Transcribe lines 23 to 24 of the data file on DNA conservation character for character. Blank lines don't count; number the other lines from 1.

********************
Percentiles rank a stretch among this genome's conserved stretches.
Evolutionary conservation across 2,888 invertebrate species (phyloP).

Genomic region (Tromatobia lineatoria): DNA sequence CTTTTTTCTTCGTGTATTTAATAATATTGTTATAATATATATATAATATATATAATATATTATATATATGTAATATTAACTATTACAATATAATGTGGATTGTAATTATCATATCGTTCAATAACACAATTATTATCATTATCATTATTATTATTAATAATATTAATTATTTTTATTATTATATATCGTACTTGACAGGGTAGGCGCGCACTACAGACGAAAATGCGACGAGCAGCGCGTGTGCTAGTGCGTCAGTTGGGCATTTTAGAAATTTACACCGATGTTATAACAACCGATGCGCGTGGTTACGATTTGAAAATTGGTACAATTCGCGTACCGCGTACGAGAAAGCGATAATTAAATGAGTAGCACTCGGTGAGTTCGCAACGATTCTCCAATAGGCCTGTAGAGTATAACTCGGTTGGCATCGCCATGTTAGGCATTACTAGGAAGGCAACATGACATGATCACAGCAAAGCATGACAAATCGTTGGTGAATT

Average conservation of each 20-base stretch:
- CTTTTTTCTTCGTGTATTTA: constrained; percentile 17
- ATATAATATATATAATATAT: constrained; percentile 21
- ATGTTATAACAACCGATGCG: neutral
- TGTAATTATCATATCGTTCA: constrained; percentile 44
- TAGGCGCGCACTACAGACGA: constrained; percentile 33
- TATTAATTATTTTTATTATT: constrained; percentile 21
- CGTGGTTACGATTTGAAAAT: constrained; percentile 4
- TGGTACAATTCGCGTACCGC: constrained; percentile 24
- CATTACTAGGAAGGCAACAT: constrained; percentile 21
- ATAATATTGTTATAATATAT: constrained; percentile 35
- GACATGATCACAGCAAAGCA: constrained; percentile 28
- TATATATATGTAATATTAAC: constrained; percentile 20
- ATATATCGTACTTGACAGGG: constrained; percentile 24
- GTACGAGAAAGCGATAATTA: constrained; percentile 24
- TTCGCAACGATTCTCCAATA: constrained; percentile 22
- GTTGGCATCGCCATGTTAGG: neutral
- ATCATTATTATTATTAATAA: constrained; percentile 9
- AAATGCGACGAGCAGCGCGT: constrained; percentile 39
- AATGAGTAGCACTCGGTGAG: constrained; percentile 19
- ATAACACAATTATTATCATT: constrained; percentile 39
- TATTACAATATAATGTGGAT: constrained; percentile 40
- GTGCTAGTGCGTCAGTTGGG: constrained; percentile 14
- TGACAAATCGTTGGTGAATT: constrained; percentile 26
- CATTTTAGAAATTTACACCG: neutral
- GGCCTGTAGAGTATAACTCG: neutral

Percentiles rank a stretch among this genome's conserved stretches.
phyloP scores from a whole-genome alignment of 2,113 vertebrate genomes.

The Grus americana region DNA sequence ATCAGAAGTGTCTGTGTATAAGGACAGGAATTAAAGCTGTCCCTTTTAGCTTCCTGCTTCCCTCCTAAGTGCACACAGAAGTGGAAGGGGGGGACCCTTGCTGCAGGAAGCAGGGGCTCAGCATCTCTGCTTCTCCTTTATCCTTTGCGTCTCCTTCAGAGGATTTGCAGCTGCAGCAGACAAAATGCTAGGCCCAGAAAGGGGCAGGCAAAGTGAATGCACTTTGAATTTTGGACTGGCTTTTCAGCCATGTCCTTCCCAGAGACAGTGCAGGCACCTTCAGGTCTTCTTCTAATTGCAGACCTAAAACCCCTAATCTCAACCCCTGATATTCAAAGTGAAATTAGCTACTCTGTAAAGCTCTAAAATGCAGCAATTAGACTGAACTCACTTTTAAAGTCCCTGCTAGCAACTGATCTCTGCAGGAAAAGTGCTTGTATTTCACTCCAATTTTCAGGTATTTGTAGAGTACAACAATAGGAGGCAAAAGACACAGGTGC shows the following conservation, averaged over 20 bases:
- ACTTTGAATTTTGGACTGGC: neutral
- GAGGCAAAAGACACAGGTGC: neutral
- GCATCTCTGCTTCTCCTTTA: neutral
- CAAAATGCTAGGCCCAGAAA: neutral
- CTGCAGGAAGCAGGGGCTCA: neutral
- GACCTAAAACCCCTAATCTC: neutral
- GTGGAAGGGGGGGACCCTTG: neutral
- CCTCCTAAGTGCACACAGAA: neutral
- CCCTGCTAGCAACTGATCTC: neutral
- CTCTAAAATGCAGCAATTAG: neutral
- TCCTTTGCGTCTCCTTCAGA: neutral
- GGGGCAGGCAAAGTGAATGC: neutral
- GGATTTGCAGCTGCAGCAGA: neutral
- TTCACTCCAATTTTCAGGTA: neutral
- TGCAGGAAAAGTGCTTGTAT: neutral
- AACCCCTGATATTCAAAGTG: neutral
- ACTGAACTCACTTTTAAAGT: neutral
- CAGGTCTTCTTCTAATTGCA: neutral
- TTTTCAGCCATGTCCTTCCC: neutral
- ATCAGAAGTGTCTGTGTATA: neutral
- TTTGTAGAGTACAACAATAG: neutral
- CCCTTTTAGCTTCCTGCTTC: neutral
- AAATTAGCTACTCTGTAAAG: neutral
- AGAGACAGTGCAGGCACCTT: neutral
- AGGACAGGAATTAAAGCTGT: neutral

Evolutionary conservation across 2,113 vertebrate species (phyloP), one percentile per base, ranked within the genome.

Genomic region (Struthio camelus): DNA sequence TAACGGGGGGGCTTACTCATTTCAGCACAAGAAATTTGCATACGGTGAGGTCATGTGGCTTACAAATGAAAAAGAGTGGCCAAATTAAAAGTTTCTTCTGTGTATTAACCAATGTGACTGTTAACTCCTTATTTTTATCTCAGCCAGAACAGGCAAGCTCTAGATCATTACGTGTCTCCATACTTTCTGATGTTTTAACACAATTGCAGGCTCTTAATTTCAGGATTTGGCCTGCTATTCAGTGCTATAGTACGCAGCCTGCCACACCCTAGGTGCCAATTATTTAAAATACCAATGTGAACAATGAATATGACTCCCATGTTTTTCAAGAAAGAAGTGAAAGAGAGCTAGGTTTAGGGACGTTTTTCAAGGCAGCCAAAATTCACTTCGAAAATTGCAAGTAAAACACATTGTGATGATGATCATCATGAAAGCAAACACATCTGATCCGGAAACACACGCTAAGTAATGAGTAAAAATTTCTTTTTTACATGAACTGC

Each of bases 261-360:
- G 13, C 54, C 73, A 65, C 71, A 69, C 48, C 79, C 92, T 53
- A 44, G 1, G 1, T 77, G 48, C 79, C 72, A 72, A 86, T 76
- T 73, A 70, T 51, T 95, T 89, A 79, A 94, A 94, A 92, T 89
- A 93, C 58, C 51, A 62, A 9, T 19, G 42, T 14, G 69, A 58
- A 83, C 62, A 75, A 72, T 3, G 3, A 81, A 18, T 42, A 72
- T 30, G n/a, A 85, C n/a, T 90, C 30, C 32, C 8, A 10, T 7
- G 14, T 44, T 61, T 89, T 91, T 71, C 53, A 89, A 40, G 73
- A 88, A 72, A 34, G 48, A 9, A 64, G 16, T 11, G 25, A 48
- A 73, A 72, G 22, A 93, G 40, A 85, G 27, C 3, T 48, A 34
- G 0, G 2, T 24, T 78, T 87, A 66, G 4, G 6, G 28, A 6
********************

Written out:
- AATGAGTAGCACTCGGTGAG: constrained; percentile 19
- ATAACACAATTATTATCATT: constrained; percentile 39